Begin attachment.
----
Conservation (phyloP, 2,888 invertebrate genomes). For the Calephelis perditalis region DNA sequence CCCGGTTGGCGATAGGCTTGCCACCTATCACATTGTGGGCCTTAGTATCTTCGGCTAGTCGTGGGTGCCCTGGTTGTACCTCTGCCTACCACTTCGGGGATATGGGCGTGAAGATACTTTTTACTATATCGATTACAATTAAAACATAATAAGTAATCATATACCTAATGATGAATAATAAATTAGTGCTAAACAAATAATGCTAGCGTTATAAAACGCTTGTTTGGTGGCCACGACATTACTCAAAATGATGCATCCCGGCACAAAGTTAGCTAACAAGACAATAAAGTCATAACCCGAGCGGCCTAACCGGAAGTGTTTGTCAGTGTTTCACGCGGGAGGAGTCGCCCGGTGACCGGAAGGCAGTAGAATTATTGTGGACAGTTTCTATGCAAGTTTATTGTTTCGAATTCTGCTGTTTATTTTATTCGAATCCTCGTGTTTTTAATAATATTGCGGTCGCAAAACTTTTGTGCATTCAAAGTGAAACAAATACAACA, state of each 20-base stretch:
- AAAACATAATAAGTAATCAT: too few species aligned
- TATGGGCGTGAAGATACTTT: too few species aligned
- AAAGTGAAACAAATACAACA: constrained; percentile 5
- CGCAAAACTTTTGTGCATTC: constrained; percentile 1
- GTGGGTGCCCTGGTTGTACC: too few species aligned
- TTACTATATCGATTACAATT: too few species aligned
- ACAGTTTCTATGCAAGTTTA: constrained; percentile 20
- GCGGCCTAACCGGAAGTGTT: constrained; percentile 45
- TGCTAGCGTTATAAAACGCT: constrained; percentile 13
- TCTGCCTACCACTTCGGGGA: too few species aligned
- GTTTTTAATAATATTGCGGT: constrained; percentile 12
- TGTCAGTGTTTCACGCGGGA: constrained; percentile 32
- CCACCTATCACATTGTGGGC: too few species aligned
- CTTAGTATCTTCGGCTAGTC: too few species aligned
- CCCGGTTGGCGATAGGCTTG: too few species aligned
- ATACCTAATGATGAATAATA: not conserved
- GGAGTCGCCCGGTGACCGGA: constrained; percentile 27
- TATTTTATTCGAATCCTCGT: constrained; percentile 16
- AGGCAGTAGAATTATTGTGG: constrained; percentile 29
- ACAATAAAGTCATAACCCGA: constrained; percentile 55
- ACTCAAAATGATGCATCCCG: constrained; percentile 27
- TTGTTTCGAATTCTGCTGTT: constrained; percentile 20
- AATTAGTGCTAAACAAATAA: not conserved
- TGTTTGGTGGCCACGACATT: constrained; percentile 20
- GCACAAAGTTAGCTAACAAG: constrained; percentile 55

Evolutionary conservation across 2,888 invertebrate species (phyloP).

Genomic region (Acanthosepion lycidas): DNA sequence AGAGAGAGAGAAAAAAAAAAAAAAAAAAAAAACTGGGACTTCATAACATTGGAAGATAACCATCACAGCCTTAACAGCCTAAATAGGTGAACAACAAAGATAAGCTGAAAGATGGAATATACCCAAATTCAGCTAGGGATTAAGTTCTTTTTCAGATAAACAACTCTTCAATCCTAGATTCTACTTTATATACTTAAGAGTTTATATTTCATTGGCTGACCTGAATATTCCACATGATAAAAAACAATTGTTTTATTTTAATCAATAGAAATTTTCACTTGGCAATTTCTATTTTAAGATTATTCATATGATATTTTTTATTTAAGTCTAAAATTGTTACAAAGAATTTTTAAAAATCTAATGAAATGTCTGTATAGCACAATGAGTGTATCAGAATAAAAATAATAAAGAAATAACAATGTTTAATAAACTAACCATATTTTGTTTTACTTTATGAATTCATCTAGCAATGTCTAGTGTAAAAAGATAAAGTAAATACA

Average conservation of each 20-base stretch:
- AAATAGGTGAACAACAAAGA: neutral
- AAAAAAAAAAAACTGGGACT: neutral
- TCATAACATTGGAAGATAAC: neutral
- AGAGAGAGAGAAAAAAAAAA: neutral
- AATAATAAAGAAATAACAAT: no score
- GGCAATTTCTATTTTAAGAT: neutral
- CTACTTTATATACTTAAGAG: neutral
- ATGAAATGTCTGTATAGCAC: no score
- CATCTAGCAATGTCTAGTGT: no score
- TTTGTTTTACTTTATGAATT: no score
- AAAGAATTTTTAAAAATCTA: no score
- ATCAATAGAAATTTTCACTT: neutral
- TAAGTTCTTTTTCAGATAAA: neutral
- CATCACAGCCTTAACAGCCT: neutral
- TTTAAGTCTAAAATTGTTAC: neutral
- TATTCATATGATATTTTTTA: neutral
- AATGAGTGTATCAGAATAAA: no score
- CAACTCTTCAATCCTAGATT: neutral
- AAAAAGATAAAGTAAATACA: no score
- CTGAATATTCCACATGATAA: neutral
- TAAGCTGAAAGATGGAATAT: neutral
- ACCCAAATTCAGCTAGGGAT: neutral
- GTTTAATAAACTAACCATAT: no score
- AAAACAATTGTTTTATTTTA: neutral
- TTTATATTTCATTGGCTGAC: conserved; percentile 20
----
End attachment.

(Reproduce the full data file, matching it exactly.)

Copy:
Conservation (phyloP, 2,888 invertebrate genomes). For the Calephelis perditalis region DNA sequence CCCGGTTGGCGATAGGCTTGCCACCTATCACATTGTGGGCCTTAGTATCTTCGGCTAGTCGTGGGTGCCCTGGTTGTACCTCTGCCTACCACTTCGGGGATATGGGCGTGAAGATACTTTTTACTATATCGATTACAATTAAAACATAATAAGTAATCATATACCTAATGATGAATAATAAATTAGTGCTAAACAAATAATGCTAGCGTTATAAAACGCTTGTTTGGTGGCCACGACATTACTCAAAATGATGCATCCCGGCACAAAGTTAGCTAACAAGACAATAAAGTCATAACCCGAGCGGCCTAACCGGAAGTGTTTGTCAGTGTTTCACGCGGGAGGAGTCGCCCGGTGACCGGAAGGCAGTAGAATTATTGTGGACAGTTTCTATGCAAGTTTATTGTTTCGAATTCTGCTGTTTATTTTATTCGAATCCTCGTGTTTTTAATAATATTGCGGTCGCAAAACTTTTGTGCATTCAAAGTGAAACAAATACAACA, state of each 20-base stretch:
- AAAACATAATAAGTAATCAT: too few species aligned
- TATGGGCGTGAAGATACTTT: too few species aligned
- AAAGTGAAACAAATACAACA: constrained; percentile 5
- CGCAAAACTTTTGTGCATTC: constrained; percentile 1
- GTGGGTGCCCTGGTTGTACC: too few species aligned
- TTACTATATCGATTACAATT: too few species aligned
- ACAGTTTCTATGCAAGTTTA: constrained; percentile 20
- GCGGCCTAACCGGAAGTGTT: constrained; percentile 45
- TGCTAGCGTTATAAAACGCT: constrained; percentile 13
- TCTGCCTACCACTTCGGGGA: too few species aligned
- GTTTTTAATAATATTGCGGT: constrained; percentile 12
- TGTCAGTGTTTCACGCGGGA: constrained; percentile 32
- CCACCTATCACATTGTGGGC: too few species aligned
- CTTAGTATCTTCGGCTAGTC: too few species aligned
- CCCGGTTGGCGATAGGCTTG: too few species aligned
- ATACCTAATGATGAATAATA: not conserved
- GGAGTCGCCCGGTGACCGGA: constrained; percentile 27
- TATTTTATTCGAATCCTCGT: constrained; percentile 16
- AGGCAGTAGAATTATTGTGG: constrained; percentile 29
- ACAATAAAGTCATAACCCGA: constrained; percentile 55
- ACTCAAAATGATGCATCCCG: constrained; percentile 27
- TTGTTTCGAATTCTGCTGTT: constrained; percentile 20
- AATTAGTGCTAAACAAATAA: not conserved
- TGTTTGGTGGCCACGACATT: constrained; percentile 20
- GCACAAAGTTAGCTAACAAG: constrained; percentile 55

Evolutionary conservation across 2,888 invertebrate species (phyloP).

Genomic region (Acanthosepion lycidas): DNA sequence AGAGAGAGAGAAAAAAAAAAAAAAAAAAAAAACTGGGACTTCATAACATTGGAAGATAACCATCACAGCCTTAACAGCCTAAATAGGTGAACAACAAAGATAAGCTGAAAGATGGAATATACCCAAATTCAGCTAGGGATTAAGTTCTTTTTCAGATAAACAACTCTTCAATCCTAGATTCTACTTTATATACTTAAGAGTTTATATTTCATTGGCTGACCTGAATATTCCACATGATAAAAAACAATTGTTTTATTTTAATCAATAGAAATTTTCACTTGGCAATTTCTATTTTAAGATTATTCATATGATATTTTTTATTTAAGTCTAAAATTGTTACAAAGAATTTTTAAAAATCTAATGAAATGTCTGTATAGCACAATGAGTGTATCAGAATAAAAATAATAAAGAAATAACAATGTTTAATAAACTAACCATATTTTGTTTTACTTTATGAATTCATCTAGCAATGTCTAGTGTAAAAAGATAAAGTAAATACA

Average conservation of each 20-base stretch:
- AAATAGGTGAACAACAAAGA: neutral
- AAAAAAAAAAAACTGGGACT: neutral
- TCATAACATTGGAAGATAAC: neutral
- AGAGAGAGAGAAAAAAAAAA: neutral
- AATAATAAAGAAATAACAAT: no score
- GGCAATTTCTATTTTAAGAT: neutral
- CTACTTTATATACTTAAGAG: neutral
- ATGAAATGTCTGTATAGCAC: no score
- CATCTAGCAATGTCTAGTGT: no score
- TTTGTTTTACTTTATGAATT: no score
- AAAGAATTTTTAAAAATCTA: no score
- ATCAATAGAAATTTTCACTT: neutral
- TAAGTTCTTTTTCAGATAAA: neutral
- CATCACAGCCTTAACAGCCT: neutral
- TTTAAGTCTAAAATTGTTAC: neutral
- TATTCATATGATATTTTTTA: neutral
- AATGAGTGTATCAGAATAAA: no score
- CAACTCTTCAATCCTAGATT: neutral
- AAAAAGATAAAGTAAATACA: no score
- CTGAATATTCCACATGATAA: neutral
- TAAGCTGAAAGATGGAATAT: neutral
- ACCCAAATTCAGCTAGGGAT: neutral
- GTTTAATAAACTAACCATAT: no score
- AAAACAATTGTTTTATTTTA: neutral
- TTTATATTTCATTGGCTGAC: conserved; percentile 20